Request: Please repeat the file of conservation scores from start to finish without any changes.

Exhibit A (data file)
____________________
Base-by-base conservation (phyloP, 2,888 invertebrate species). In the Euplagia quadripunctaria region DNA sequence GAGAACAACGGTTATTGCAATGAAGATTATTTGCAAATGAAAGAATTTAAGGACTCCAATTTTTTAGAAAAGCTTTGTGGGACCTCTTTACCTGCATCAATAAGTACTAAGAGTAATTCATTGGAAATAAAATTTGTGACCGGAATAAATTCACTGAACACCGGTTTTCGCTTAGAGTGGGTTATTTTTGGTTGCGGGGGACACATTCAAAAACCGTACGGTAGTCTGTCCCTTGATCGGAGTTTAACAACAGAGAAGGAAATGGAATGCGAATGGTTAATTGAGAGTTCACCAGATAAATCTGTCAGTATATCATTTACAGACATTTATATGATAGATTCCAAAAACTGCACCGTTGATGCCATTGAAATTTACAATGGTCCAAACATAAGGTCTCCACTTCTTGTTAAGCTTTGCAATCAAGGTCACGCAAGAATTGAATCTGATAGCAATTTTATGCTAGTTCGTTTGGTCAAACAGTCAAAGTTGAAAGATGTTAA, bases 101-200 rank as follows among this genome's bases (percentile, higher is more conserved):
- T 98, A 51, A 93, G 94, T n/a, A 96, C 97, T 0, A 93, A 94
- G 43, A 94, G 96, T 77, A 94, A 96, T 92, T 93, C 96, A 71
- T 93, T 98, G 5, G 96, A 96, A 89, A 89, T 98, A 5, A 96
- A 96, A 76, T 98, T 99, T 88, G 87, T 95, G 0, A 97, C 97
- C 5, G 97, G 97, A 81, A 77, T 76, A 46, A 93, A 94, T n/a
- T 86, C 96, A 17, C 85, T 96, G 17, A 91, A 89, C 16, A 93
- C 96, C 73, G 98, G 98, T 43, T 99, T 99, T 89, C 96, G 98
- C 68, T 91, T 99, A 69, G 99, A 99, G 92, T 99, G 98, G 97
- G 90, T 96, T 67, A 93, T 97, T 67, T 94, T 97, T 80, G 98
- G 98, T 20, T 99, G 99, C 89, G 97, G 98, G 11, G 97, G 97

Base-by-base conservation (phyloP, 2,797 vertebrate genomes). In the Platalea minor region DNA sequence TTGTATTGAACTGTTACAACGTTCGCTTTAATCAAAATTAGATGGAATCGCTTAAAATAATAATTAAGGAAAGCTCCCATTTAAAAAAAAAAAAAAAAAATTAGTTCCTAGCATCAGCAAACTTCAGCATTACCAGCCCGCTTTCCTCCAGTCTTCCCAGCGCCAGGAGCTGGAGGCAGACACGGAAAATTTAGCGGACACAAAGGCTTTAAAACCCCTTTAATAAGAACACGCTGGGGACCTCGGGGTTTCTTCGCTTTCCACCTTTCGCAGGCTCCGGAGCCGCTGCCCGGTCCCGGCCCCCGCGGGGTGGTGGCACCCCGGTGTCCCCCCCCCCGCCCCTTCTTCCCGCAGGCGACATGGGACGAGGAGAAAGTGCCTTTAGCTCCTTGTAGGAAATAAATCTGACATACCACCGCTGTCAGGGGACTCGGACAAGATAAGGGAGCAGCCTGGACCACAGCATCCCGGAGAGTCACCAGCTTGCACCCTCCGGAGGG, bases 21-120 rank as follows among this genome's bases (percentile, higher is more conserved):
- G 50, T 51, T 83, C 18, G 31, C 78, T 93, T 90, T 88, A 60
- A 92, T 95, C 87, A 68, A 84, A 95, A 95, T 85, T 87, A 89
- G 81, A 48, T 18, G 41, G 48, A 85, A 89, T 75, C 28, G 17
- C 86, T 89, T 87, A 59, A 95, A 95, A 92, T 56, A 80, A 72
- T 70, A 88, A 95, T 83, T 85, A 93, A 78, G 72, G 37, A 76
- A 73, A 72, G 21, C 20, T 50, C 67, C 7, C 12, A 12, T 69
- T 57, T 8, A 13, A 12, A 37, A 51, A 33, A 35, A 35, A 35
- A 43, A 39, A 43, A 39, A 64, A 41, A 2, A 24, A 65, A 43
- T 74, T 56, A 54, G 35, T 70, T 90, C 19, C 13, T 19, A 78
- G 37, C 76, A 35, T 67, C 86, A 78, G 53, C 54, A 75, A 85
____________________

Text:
Base-by-base conservation (phyloP, 2,888 invertebrate species). In the Euplagia quadripunctaria region DNA sequence GAGAACAACGGTTATTGCAATGAAGATTATTTGCAAATGAAAGAATTTAAGGACTCCAATTTTTTAGAAAAGCTTTGTGGGACCTCTTTACCTGCATCAATAAGTACTAAGAGTAATTCATTGGAAATAAAATTTGTGACCGGAATAAATTCACTGAACACCGGTTTTCGCTTAGAGTGGGTTATTTTTGGTTGCGGGGGACACATTCAAAAACCGTACGGTAGTCTGTCCCTTGATCGGAGTTTAACAACAGAGAAGGAAATGGAATGCGAATGGTTAATTGAGAGTTCACCAGATAAATCTGTCAGTATATCATTTACAGACATTTATATGATAGATTCCAAAAACTGCACCGTTGATGCCATTGAAATTTACAATGGTCCAAACATAAGGTCTCCACTTCTTGTTAAGCTTTGCAATCAAGGTCACGCAAGAATTGAATCTGATAGCAATTTTATGCTAGTTCGTTTGGTCAAACAGTCAAAGTTGAAAGATGTTAA, bases 101-200 rank as follows among this genome's bases (percentile, higher is more conserved):
- T 98, A 51, A 93, G 94, T n/a, A 96, C 97, T 0, A 93, A 94
- G 43, A 94, G 96, T 77, A 94, A 96, T 92, T 93, C 96, A 71
- T 93, T 98, G 5, G 96, A 96, A 89, A 89, T 98, A 5, A 96
- A 96, A 76, T 98, T 99, T 88, G 87, T 95, G 0, A 97, C 97
- C 5, G 97, G 97, A 81, A 77, T 76, A 46, A 93, A 94, T n/a
- T 86, C 96, A 17, C 85, T 96, G 17, A 91, A 89, C 16, A 93
- C 96, C 73, G 98, G 98, T 43, T 99, T 99, T 89, C 96, G 98
- C 68, T 91, T 99, A 69, G 99, A 99, G 92, T 99, G 98, G 97
- G 90, T 96, T 67, A 93, T 97, T 67, T 94, T 97, T 80, G 98
- G 98, T 20, T 99, G 99, C 89, G 97, G 98, G 11, G 97, G 97

Base-by-base conservation (phyloP, 2,797 vertebrate genomes). In the Platalea minor region DNA sequence TTGTATTGAACTGTTACAACGTTCGCTTTAATCAAAATTAGATGGAATCGCTTAAAATAATAATTAAGGAAAGCTCCCATTTAAAAAAAAAAAAAAAAAATTAGTTCCTAGCATCAGCAAACTTCAGCATTACCAGCCCGCTTTCCTCCAGTCTTCCCAGCGCCAGGAGCTGGAGGCAGACACGGAAAATTTAGCGGACACAAAGGCTTTAAAACCCCTTTAATAAGAACACGCTGGGGACCTCGGGGTTTCTTCGCTTTCCACCTTTCGCAGGCTCCGGAGCCGCTGCCCGGTCCCGGCCCCCGCGGGGTGGTGGCACCCCGGTGTCCCCCCCCCCGCCCCTTCTTCCCGCAGGCGACATGGGACGAGGAGAAAGTGCCTTTAGCTCCTTGTAGGAAATAAATCTGACATACCACCGCTGTCAGGGGACTCGGACAAGATAAGGGAGCAGCCTGGACCACAGCATCCCGGAGAGTCACCAGCTTGCACCCTCCGGAGGG, bases 21-120 rank as follows among this genome's bases (percentile, higher is more conserved):
- G 50, T 51, T 83, C 18, G 31, C 78, T 93, T 90, T 88, A 60
- A 92, T 95, C 87, A 68, A 84, A 95, A 95, T 85, T 87, A 89
- G 81, A 48, T 18, G 41, G 48, A 85, A 89, T 75, C 28, G 17
- C 86, T 89, T 87, A 59, A 95, A 95, A 92, T 56, A 80, A 72
- T 70, A 88, A 95, T 83, T 85, A 93, A 78, G 72, G 37, A 76
- A 73, A 72, G 21, C 20, T 50, C 67, C 7, C 12, A 12, T 69
- T 57, T 8, A 13, A 12, A 37, A 51, A 33, A 35, A 35, A 35
- A 43, A 39, A 43, A 39, A 64, A 41, A 2, A 24, A 65, A 43
- T 74, T 56, A 54, G 35, T 70, T 90, C 19, C 13, T 19, A 78
- G 37, C 76, A 35, T 67, C 86, A 78, G 53, C 54, A 75, A 85